python – Encoding problems when sending an html template with Russian text: UnicodeDecodeError: 'utf-8' codec can't decode byte 0xe0


Given: Windows 10, Python 3.4, PyScripter, Flask There is a file (let's say ) in which the template is called

def index():
    return render_template('index.html')

in index.html input field

<div class="form-group">
    <label for="exampleInputName">Name</label>

If you run localhost:5000 like this, then everything is ok, but if you change it to Russian

<div class="form-group">
    <label for="exampleInputName">Имя</label>

then it gives an error

builtins.UnicodeDecodeError UnicodeDecodeError: 'utf-8' codec can't decode byte 0xe0 in position 437:> invalid continuation byte

Python3 uses utf-8 encoding by default, in html file also
meta charset="utf-8" spelled out.
Traceback starts swearing for a line
return render_template('index.html') in


It is not enough to write <meta charset="utf-8" /> , you also need to save the file itself in utf-8 encoding.

What for?

The registered meta does not affect the contents of the file in any way. It only gives a hint to the browser which encoding to use to decode the file. You can write the meta cp1251, but save it anyway in utf-8 – this will work, only the browser will be cracked, because it will listen to the hint and try to decode utf-8 bytes as cp1251 characters.

Flask doesn't use meta. It (more precisely, Jinja2) stupidly reads a text file and interprets it as a Jinja2 template. And whether there is HTML, or CSS, or JS, or JSON – the flag does not care.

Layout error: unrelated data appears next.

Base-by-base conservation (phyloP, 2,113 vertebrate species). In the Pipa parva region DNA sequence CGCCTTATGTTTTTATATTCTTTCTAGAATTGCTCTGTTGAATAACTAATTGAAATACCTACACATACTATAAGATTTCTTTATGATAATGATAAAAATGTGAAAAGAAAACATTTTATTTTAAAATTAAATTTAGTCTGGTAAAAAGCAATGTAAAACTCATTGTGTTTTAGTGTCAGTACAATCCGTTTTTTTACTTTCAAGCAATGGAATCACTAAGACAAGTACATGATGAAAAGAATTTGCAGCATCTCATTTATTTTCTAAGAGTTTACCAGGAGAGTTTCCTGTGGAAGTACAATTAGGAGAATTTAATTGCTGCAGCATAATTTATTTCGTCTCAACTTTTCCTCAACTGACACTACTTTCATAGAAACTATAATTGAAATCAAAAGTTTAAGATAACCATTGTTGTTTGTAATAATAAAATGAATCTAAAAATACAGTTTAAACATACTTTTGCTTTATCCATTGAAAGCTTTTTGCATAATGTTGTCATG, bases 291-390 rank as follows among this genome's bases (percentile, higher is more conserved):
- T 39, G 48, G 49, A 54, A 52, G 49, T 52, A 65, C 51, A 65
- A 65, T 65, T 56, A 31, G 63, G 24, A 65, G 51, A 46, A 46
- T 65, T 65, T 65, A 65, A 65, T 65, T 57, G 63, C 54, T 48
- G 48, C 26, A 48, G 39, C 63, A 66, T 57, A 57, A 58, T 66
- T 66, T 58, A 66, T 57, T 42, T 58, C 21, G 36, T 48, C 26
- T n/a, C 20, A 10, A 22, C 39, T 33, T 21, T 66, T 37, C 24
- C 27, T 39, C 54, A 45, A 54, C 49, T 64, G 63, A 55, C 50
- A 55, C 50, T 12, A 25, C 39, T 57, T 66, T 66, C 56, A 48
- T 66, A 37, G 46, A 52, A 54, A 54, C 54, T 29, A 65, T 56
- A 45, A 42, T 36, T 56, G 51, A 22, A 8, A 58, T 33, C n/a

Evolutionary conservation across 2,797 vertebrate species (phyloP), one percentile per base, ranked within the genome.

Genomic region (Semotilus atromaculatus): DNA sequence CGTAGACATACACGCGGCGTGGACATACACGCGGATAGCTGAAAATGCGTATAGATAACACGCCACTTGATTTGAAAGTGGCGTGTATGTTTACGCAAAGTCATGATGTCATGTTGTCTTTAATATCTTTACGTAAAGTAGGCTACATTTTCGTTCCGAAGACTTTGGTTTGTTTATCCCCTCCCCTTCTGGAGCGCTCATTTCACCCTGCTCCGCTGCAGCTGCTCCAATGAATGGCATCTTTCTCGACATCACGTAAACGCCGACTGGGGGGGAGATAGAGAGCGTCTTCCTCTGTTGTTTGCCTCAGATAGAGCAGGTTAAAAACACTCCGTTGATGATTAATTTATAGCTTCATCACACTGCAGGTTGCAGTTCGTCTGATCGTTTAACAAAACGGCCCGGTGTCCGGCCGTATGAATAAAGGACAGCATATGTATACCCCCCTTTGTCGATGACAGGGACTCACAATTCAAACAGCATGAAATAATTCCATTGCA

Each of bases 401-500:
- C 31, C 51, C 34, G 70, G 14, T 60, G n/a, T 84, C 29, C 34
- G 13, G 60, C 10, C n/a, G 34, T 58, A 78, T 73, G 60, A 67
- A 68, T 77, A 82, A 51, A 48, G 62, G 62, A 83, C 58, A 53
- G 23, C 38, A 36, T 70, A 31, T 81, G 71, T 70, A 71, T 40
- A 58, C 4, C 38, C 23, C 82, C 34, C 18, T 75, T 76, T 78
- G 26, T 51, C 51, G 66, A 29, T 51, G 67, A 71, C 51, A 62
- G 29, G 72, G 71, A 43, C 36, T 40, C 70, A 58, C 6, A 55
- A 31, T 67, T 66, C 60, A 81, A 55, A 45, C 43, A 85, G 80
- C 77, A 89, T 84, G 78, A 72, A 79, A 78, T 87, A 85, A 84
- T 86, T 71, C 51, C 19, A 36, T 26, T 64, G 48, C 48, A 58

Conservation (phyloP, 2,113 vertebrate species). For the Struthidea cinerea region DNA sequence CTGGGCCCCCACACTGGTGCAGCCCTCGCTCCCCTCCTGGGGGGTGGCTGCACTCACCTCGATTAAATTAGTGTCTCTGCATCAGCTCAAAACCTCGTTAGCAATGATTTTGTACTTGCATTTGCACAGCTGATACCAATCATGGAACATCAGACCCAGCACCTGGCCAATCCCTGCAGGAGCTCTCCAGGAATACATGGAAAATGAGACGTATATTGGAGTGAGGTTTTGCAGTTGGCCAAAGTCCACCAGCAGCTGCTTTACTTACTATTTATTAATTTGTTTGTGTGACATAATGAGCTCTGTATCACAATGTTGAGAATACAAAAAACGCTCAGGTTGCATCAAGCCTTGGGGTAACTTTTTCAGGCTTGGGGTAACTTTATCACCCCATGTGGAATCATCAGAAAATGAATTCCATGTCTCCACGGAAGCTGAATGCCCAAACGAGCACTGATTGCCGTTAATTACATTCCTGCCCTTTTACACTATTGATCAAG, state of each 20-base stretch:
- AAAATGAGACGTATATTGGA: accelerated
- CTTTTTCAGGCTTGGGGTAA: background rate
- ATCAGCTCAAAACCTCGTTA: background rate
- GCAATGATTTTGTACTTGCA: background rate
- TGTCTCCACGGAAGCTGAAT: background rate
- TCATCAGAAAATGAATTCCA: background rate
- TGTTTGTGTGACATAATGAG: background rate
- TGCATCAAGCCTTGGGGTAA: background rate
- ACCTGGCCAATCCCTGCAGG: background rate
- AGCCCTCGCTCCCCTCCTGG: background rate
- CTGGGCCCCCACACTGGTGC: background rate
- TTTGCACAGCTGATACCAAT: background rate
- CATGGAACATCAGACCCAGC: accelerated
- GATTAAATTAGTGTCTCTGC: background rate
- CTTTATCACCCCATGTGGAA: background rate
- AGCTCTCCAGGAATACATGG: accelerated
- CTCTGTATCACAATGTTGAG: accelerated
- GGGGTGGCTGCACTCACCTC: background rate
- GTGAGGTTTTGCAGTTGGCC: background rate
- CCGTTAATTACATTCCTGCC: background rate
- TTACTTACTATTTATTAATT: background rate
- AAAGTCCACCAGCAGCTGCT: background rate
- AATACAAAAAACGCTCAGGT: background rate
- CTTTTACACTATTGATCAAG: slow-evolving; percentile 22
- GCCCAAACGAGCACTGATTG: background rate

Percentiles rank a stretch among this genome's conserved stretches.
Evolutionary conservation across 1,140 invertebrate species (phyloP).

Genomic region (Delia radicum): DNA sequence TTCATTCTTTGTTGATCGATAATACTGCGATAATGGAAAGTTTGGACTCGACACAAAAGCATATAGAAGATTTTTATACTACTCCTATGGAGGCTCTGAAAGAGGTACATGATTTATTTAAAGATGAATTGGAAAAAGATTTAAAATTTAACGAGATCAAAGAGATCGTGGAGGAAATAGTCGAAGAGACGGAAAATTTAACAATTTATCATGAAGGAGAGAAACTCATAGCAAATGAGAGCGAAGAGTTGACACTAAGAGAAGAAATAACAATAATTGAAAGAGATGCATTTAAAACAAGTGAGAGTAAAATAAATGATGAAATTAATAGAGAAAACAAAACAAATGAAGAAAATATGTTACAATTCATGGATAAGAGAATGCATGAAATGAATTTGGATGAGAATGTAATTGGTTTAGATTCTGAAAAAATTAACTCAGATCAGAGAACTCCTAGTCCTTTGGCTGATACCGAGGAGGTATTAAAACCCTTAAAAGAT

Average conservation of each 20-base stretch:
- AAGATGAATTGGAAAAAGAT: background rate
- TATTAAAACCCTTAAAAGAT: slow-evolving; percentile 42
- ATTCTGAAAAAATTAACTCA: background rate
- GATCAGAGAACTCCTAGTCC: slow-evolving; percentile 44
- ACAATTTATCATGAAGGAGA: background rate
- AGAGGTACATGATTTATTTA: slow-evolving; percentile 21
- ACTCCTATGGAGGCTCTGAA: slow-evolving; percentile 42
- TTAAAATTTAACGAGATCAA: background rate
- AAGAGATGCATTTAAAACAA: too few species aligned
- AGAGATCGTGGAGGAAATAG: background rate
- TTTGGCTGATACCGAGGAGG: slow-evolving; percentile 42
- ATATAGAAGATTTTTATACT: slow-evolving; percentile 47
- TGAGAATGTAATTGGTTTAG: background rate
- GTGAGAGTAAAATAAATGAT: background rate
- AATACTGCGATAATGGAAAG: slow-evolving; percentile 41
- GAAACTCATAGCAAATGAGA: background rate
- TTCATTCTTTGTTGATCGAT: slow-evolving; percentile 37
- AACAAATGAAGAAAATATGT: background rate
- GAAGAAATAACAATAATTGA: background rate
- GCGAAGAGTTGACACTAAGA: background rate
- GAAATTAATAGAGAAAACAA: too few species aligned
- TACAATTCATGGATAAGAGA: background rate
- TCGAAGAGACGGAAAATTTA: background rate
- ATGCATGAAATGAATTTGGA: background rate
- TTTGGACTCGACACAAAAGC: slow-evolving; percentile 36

The Jinja2 templating engine tries to read files as utf-8 by default and doesn't care about your meta.

But that's not all: all template processing is tied to unicode strings (for which, for simplicity, we can assume that they do not have a specific encoding, since this is a python implementation detail that is not important to us) , and render_template returns unicode (not byte!) string regardless of the encoding in which the file was saved and what is written there in the meta.

Before sending the browser response, Flask must back-encode the unicode string into some bytes, and by default it uses utf-8 encoding .

Thus, it does not matter in what encoding the file is saved and what is written in the meta – utf-8 bytes will always be sent to the browser! The browser will try to decode these bytes according to the meta hint. That is, if you replace the default encoding in Jinja2 (and do not replace it in Flask Response), then the encoding of the source template file and the encoding written in the meta do not have to match at all 🙂

Python file encodings and default encodings in Python itself do not play any role in this particular case.

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